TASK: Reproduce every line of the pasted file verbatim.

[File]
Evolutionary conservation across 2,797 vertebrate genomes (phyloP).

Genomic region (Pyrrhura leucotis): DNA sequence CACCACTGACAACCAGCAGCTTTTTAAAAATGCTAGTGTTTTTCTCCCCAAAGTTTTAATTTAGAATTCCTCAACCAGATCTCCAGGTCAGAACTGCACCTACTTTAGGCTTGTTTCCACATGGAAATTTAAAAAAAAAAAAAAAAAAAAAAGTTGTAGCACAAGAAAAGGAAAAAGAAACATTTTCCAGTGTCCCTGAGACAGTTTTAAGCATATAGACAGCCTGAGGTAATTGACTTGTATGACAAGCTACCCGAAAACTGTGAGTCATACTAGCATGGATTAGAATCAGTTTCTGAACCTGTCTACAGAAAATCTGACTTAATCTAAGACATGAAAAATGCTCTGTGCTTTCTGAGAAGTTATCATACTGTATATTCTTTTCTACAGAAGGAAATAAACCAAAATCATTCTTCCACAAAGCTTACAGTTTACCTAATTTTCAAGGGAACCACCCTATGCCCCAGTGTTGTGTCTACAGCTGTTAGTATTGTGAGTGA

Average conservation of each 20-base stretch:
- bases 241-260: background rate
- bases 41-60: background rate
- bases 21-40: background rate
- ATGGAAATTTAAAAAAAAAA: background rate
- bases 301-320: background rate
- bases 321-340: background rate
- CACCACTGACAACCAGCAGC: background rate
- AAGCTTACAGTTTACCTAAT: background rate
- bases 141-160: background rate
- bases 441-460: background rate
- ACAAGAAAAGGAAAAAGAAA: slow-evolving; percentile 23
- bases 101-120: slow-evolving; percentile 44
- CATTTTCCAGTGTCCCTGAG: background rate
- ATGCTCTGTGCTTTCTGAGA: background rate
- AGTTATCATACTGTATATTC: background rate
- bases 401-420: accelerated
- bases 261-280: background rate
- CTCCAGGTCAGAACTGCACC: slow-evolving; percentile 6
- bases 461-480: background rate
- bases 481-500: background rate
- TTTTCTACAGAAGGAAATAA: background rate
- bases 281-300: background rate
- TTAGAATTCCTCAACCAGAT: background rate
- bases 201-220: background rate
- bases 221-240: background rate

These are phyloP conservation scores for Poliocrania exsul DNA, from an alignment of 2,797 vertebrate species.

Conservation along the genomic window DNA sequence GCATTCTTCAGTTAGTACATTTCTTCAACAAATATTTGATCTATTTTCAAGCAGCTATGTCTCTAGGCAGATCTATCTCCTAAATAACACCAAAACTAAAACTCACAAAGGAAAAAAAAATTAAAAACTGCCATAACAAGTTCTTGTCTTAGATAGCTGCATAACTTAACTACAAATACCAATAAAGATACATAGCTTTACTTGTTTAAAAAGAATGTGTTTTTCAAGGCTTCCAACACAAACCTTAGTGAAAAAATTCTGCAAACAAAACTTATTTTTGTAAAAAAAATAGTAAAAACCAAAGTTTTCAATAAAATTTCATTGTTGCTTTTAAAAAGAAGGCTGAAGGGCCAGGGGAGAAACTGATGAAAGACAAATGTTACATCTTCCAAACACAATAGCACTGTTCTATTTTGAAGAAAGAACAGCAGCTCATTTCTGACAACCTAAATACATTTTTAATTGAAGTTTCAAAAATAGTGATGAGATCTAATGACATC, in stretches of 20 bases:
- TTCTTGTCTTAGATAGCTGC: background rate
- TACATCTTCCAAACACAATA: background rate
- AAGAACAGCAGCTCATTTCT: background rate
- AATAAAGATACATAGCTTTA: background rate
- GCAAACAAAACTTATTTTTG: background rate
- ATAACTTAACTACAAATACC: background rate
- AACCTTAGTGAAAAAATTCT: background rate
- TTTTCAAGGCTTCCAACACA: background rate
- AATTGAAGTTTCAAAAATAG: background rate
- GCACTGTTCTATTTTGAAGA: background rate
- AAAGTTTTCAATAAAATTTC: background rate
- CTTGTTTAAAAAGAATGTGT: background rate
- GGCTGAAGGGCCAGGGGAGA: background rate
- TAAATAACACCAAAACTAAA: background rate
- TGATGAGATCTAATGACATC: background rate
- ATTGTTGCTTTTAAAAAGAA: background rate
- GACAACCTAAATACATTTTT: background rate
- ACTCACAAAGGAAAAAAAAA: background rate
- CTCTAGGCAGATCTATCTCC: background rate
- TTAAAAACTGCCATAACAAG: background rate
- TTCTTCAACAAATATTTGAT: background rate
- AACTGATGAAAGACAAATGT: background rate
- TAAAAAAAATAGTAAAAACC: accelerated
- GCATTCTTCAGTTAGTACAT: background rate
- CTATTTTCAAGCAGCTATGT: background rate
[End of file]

Evolutionary conservation across 2,797 vertebrate genomes (phyloP).

Genomic region (Pyrrhura leucotis): DNA sequence CACCACTGACAACCAGCAGCTTTTTAAAAATGCTAGTGTTTTTCTCCCCAAAGTTTTAATTTAGAATTCCTCAACCAGATCTCCAGGTCAGAACTGCACCTACTTTAGGCTTGTTTCCACATGGAAATTTAAAAAAAAAAAAAAAAAAAAAAGTTGTAGCACAAGAAAAGGAAAAAGAAACATTTTCCAGTGTCCCTGAGACAGTTTTAAGCATATAGACAGCCTGAGGTAATTGACTTGTATGACAAGCTACCCGAAAACTGTGAGTCATACTAGCATGGATTAGAATCAGTTTCTGAACCTGTCTACAGAAAATCTGACTTAATCTAAGACATGAAAAATGCTCTGTGCTTTCTGAGAAGTTATCATACTGTATATTCTTTTCTACAGAAGGAAATAAACCAAAATCATTCTTCCACAAAGCTTACAGTTTACCTAATTTTCAAGGGAACCACCCTATGCCCCAGTGTTGTGTCTACAGCTGTTAGTATTGTGAGTGA

Average conservation of each 20-base stretch:
- bases 241-260: background rate
- bases 41-60: background rate
- bases 21-40: background rate
- ATGGAAATTTAAAAAAAAAA: background rate
- bases 301-320: background rate
- bases 321-340: background rate
- CACCACTGACAACCAGCAGC: background rate
- AAGCTTACAGTTTACCTAAT: background rate
- bases 141-160: background rate
- bases 441-460: background rate
- ACAAGAAAAGGAAAAAGAAA: slow-evolving; percentile 23
- bases 101-120: slow-evolving; percentile 44
- CATTTTCCAGTGTCCCTGAG: background rate
- ATGCTCTGTGCTTTCTGAGA: background rate
- AGTTATCATACTGTATATTC: background rate
- bases 401-420: accelerated
- bases 261-280: background rate
- CTCCAGGTCAGAACTGCACC: slow-evolving; percentile 6
- bases 461-480: background rate
- bases 481-500: background rate
- TTTTCTACAGAAGGAAATAA: background rate
- bases 281-300: background rate
- TTAGAATTCCTCAACCAGAT: background rate
- bases 201-220: background rate
- bases 221-240: background rate

These are phyloP conservation scores for Poliocrania exsul DNA, from an alignment of 2,797 vertebrate species.

Conservation along the genomic window DNA sequence GCATTCTTCAGTTAGTACATTTCTTCAACAAATATTTGATCTATTTTCAAGCAGCTATGTCTCTAGGCAGATCTATCTCCTAAATAACACCAAAACTAAAACTCACAAAGGAAAAAAAAATTAAAAACTGCCATAACAAGTTCTTGTCTTAGATAGCTGCATAACTTAACTACAAATACCAATAAAGATACATAGCTTTACTTGTTTAAAAAGAATGTGTTTTTCAAGGCTTCCAACACAAACCTTAGTGAAAAAATTCTGCAAACAAAACTTATTTTTGTAAAAAAAATAGTAAAAACCAAAGTTTTCAATAAAATTTCATTGTTGCTTTTAAAAAGAAGGCTGAAGGGCCAGGGGAGAAACTGATGAAAGACAAATGTTACATCTTCCAAACACAATAGCACTGTTCTATTTTGAAGAAAGAACAGCAGCTCATTTCTGACAACCTAAATACATTTTTAATTGAAGTTTCAAAAATAGTGATGAGATCTAATGACATC, in stretches of 20 bases:
- TTCTTGTCTTAGATAGCTGC: background rate
- TACATCTTCCAAACACAATA: background rate
- AAGAACAGCAGCTCATTTCT: background rate
- AATAAAGATACATAGCTTTA: background rate
- GCAAACAAAACTTATTTTTG: background rate
- ATAACTTAACTACAAATACC: background rate
- AACCTTAGTGAAAAAATTCT: background rate
- TTTTCAAGGCTTCCAACACA: background rate
- AATTGAAGTTTCAAAAATAG: background rate
- GCACTGTTCTATTTTGAAGA: background rate
- AAAGTTTTCAATAAAATTTC: background rate
- CTTGTTTAAAAAGAATGTGT: background rate
- GGCTGAAGGGCCAGGGGAGA: background rate
- TAAATAACACCAAAACTAAA: background rate
- TGATGAGATCTAATGACATC: background rate
- ATTGTTGCTTTTAAAAAGAA: background rate
- GACAACCTAAATACATTTTT: background rate
- ACTCACAAAGGAAAAAAAAA: background rate
- CTCTAGGCAGATCTATCTCC: background rate
- TTAAAAACTGCCATAACAAG: background rate
- TTCTTCAACAAATATTTGAT: background rate
- AACTGATGAAAGACAAATGT: background rate
- TAAAAAAAATAGTAAAAACC: accelerated
- GCATTCTTCAGTTAGTACAT: background rate
- CTATTTTCAAGCAGCTATGT: background rate